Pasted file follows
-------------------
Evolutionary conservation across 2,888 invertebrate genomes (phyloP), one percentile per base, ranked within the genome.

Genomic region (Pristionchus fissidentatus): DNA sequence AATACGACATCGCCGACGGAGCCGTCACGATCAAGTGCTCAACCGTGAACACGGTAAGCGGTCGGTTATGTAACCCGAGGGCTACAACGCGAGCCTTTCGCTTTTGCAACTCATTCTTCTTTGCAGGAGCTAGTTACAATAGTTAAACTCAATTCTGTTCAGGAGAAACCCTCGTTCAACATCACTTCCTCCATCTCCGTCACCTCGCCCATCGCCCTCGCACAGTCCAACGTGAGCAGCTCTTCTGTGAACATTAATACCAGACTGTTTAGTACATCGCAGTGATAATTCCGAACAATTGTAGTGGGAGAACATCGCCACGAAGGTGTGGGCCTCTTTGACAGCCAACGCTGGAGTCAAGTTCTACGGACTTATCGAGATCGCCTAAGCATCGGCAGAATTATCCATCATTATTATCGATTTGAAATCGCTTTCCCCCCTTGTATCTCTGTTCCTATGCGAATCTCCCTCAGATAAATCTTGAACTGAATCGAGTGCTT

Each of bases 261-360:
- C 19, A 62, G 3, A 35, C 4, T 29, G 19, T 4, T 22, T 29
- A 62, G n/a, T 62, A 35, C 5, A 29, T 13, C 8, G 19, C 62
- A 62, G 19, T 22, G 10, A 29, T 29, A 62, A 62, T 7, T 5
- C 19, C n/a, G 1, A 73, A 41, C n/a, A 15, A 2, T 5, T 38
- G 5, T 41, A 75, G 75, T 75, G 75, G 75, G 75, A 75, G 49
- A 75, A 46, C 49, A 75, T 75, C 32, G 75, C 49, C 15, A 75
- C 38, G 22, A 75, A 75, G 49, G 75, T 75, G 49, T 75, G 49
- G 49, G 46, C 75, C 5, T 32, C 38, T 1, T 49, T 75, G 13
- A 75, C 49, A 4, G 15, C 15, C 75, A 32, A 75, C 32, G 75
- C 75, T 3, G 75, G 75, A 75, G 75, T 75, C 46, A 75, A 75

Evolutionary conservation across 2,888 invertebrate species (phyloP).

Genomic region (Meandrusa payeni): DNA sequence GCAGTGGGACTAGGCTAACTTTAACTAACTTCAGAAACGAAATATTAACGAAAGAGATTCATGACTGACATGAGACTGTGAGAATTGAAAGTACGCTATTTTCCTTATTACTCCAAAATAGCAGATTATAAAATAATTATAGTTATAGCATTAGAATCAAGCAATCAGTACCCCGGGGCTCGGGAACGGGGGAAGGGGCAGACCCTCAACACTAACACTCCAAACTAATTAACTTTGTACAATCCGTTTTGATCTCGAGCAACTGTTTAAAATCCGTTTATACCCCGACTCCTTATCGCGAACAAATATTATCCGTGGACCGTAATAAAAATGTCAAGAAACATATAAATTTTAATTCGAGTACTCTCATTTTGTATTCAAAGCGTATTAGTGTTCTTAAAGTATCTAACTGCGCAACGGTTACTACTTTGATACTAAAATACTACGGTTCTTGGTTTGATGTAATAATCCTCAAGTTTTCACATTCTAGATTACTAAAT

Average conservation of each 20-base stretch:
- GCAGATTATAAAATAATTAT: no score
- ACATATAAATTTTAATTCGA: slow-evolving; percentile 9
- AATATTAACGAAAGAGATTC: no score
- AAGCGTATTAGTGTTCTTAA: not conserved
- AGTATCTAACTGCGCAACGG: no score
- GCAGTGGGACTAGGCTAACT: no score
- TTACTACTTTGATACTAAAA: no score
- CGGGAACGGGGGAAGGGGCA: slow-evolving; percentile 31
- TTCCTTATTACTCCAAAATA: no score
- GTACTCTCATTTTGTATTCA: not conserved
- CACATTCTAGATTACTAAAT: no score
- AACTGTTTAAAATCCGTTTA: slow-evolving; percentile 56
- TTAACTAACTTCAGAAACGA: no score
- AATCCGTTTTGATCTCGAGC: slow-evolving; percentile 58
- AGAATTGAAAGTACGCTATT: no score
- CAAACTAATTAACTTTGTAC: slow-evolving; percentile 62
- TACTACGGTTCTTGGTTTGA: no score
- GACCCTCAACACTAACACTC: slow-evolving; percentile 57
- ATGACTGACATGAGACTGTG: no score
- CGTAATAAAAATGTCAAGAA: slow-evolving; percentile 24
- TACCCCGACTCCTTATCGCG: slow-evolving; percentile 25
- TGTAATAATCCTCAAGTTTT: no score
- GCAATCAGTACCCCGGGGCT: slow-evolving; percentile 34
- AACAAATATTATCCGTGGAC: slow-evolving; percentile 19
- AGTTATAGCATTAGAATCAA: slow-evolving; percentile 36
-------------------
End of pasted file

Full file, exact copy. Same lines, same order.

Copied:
Evolutionary conservation across 2,888 invertebrate genomes (phyloP), one percentile per base, ranked within the genome.

Genomic region (Pristionchus fissidentatus): DNA sequence AATACGACATCGCCGACGGAGCCGTCACGATCAAGTGCTCAACCGTGAACACGGTAAGCGGTCGGTTATGTAACCCGAGGGCTACAACGCGAGCCTTTCGCTTTTGCAACTCATTCTTCTTTGCAGGAGCTAGTTACAATAGTTAAACTCAATTCTGTTCAGGAGAAACCCTCGTTCAACATCACTTCCTCCATCTCCGTCACCTCGCCCATCGCCCTCGCACAGTCCAACGTGAGCAGCTCTTCTGTGAACATTAATACCAGACTGTTTAGTACATCGCAGTGATAATTCCGAACAATTGTAGTGGGAGAACATCGCCACGAAGGTGTGGGCCTCTTTGACAGCCAACGCTGGAGTCAAGTTCTACGGACTTATCGAGATCGCCTAAGCATCGGCAGAATTATCCATCATTATTATCGATTTGAAATCGCTTTCCCCCCTTGTATCTCTGTTCCTATGCGAATCTCCCTCAGATAAATCTTGAACTGAATCGAGTGCTT

Each of bases 261-360:
- C 19, A 62, G 3, A 35, C 4, T 29, G 19, T 4, T 22, T 29
- A 62, G n/a, T 62, A 35, C 5, A 29, T 13, C 8, G 19, C 62
- A 62, G 19, T 22, G 10, A 29, T 29, A 62, A 62, T 7, T 5
- C 19, C n/a, G 1, A 73, A 41, C n/a, A 15, A 2, T 5, T 38
- G 5, T 41, A 75, G 75, T 75, G 75, G 75, G 75, A 75, G 49
- A 75, A 46, C 49, A 75, T 75, C 32, G 75, C 49, C 15, A 75
- C 38, G 22, A 75, A 75, G 49, G 75, T 75, G 49, T 75, G 49
- G 49, G 46, C 75, C 5, T 32, C 38, T 1, T 49, T 75, G 13
- A 75, C 49, A 4, G 15, C 15, C 75, A 32, A 75, C 32, G 75
- C 75, T 3, G 75, G 75, A 75, G 75, T 75, C 46, A 75, A 75

Evolutionary conservation across 2,888 invertebrate species (phyloP).

Genomic region (Meandrusa payeni): DNA sequence GCAGTGGGACTAGGCTAACTTTAACTAACTTCAGAAACGAAATATTAACGAAAGAGATTCATGACTGACATGAGACTGTGAGAATTGAAAGTACGCTATTTTCCTTATTACTCCAAAATAGCAGATTATAAAATAATTATAGTTATAGCATTAGAATCAAGCAATCAGTACCCCGGGGCTCGGGAACGGGGGAAGGGGCAGACCCTCAACACTAACACTCCAAACTAATTAACTTTGTACAATCCGTTTTGATCTCGAGCAACTGTTTAAAATCCGTTTATACCCCGACTCCTTATCGCGAACAAATATTATCCGTGGACCGTAATAAAAATGTCAAGAAACATATAAATTTTAATTCGAGTACTCTCATTTTGTATTCAAAGCGTATTAGTGTTCTTAAAGTATCTAACTGCGCAACGGTTACTACTTTGATACTAAAATACTACGGTTCTTGGTTTGATGTAATAATCCTCAAGTTTTCACATTCTAGATTACTAAAT

Average conservation of each 20-base stretch:
- GCAGATTATAAAATAATTAT: no score
- ACATATAAATTTTAATTCGA: slow-evolving; percentile 9
- AATATTAACGAAAGAGATTC: no score
- AAGCGTATTAGTGTTCTTAA: not conserved
- AGTATCTAACTGCGCAACGG: no score
- GCAGTGGGACTAGGCTAACT: no score
- TTACTACTTTGATACTAAAA: no score
- CGGGAACGGGGGAAGGGGCA: slow-evolving; percentile 31
- TTCCTTATTACTCCAAAATA: no score
- GTACTCTCATTTTGTATTCA: not conserved
- CACATTCTAGATTACTAAAT: no score
- AACTGTTTAAAATCCGTTTA: slow-evolving; percentile 56
- TTAACTAACTTCAGAAACGA: no score
- AATCCGTTTTGATCTCGAGC: slow-evolving; percentile 58
- AGAATTGAAAGTACGCTATT: no score
- CAAACTAATTAACTTTGTAC: slow-evolving; percentile 62
- TACTACGGTTCTTGGTTTGA: no score
- GACCCTCAACACTAACACTC: slow-evolving; percentile 57
- ATGACTGACATGAGACTGTG: no score
- CGTAATAAAAATGTCAAGAA: slow-evolving; percentile 24
- TACCCCGACTCCTTATCGCG: slow-evolving; percentile 25
- TGTAATAATCCTCAAGTTTT: no score
- GCAATCAGTACCCCGGGGCT: slow-evolving; percentile 34
- AACAAATATTATCCGTGGAC: slow-evolving; percentile 19
- AGTTATAGCATTAGAATCAA: slow-evolving; percentile 36